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Abs in No Time

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In these days of bogus infomercials, fat-burning concoctions, and fitness contraptions that promise incredible abs, there's something reassuring about a workout with a medicine ball. The heft of a vintage medicine ball makes us want to put on gray sweats and start heaving it around with the fellas, grunting contentedly. On the other hand, you can take the vintage thing too far. Leather is out; vinyl is in. Medicine balls now have easier-to-grab surfaces, and they come in many sizes and weights. (They still need a new name, though. Medicine?)

What Are You Waiting For?
Here's a leave-me-alone, in-a-hurry, 21st-century set of exercises that uses the weight of a medicine ball to blast your belly from top to bottom, and your obliques on the sides--those all-important muscles you use when doing twisting, turning moves in sports. The workout was designed by Jacqueline Wagner, C.S.C.S., a strength coach in New York City. The added weight of the medicine ball will give you a more intense workout than you'll get with conventional crunches. Use a ball that's light enough so you can do one set of each exercise without straining or arching your back. A good weight for ab workouts is a 4 kilogram medicine ball (just shy of 9 pounds). Start with one circuit and build up to three sets of the circuit. Use a slow, controlled movement for the double crunch and reverse crunch.

Double Crunch
Starting position: Lie on your back, with your hips and knees bent as shown and your feet off the floor. Rest your hands lightly on your chest. Position the ball between your knees.
The move: Exhale as you lift your shoulders off the floor and bring your knees toward your chest. Grab the ball with your hands and bring it to your chest as you inhale and
The finish: Return your shoulders and legs to the starting position. Transfer the ball back to your legs on the next repetition, and keep alternating ball positions for the entire set.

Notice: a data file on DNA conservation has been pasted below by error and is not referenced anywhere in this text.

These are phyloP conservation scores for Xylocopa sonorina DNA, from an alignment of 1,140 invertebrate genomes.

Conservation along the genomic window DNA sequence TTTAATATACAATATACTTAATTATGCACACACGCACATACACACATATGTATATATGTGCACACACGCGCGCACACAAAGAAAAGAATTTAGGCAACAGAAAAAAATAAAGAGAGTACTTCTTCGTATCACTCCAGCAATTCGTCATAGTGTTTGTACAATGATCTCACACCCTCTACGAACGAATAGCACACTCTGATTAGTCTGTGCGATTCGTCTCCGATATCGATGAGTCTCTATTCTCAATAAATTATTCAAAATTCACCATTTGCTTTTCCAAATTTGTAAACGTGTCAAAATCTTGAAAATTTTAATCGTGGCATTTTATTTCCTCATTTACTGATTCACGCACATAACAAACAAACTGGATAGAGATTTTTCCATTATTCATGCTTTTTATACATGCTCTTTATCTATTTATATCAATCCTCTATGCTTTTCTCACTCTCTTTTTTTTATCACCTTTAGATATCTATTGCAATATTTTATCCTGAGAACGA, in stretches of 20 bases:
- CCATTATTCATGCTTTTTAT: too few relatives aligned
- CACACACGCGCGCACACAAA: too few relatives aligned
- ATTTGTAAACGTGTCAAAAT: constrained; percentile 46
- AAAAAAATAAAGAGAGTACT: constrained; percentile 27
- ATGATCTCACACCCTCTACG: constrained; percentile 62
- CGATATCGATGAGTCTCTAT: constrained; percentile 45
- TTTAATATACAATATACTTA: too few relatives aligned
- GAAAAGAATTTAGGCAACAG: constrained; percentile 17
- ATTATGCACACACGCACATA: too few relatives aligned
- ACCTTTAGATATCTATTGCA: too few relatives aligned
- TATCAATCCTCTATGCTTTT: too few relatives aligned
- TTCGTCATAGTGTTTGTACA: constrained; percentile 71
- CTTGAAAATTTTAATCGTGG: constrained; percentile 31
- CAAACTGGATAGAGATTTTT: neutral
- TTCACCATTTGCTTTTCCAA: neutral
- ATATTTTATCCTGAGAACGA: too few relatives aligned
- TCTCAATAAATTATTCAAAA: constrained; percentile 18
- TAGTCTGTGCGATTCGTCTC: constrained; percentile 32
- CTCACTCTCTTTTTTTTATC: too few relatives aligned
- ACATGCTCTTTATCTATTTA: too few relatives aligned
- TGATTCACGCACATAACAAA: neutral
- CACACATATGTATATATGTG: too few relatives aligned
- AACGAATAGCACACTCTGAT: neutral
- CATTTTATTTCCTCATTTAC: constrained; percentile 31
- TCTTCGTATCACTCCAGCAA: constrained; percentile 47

Seated Twist
Starting position: Sit on the floor, your back straight but leaning slightly toward the floor, as if in the "up" position of a situp. Your knees should be bent 90 degrees, your heels about 15 inches apart and resting on the floor.
The move: Hold the ball close to your chest, 2 rotate your torso to the left, and place the ball on the floor behind you. Rotate around to the right, pick up the ball, rotate left, and place it behind you.
The finish: Repeat eight to 12 times, then do eight to 12 more starting with a rotation to your right; that's one set.
Hint: Keep your head in line with your torso throughout the movement. Perform this move as quickly as possible.

Reverse Crunch with Knee Drops
Starting position: Lie on your back, hands resting on the floor at your sides, hips and knees bent 90 degrees, and feet off the floor. Position the ball between your knees. Keep your lower back on the floor throughout the exercise.
The move: Contract your abdominals and pull your knees to your chest, then return them to the starting position.
The finish: Lower your knees to the left and return to the starting position. Drop your knees to your right on the next repetition, and alternate sides for each rep.

Men's Health

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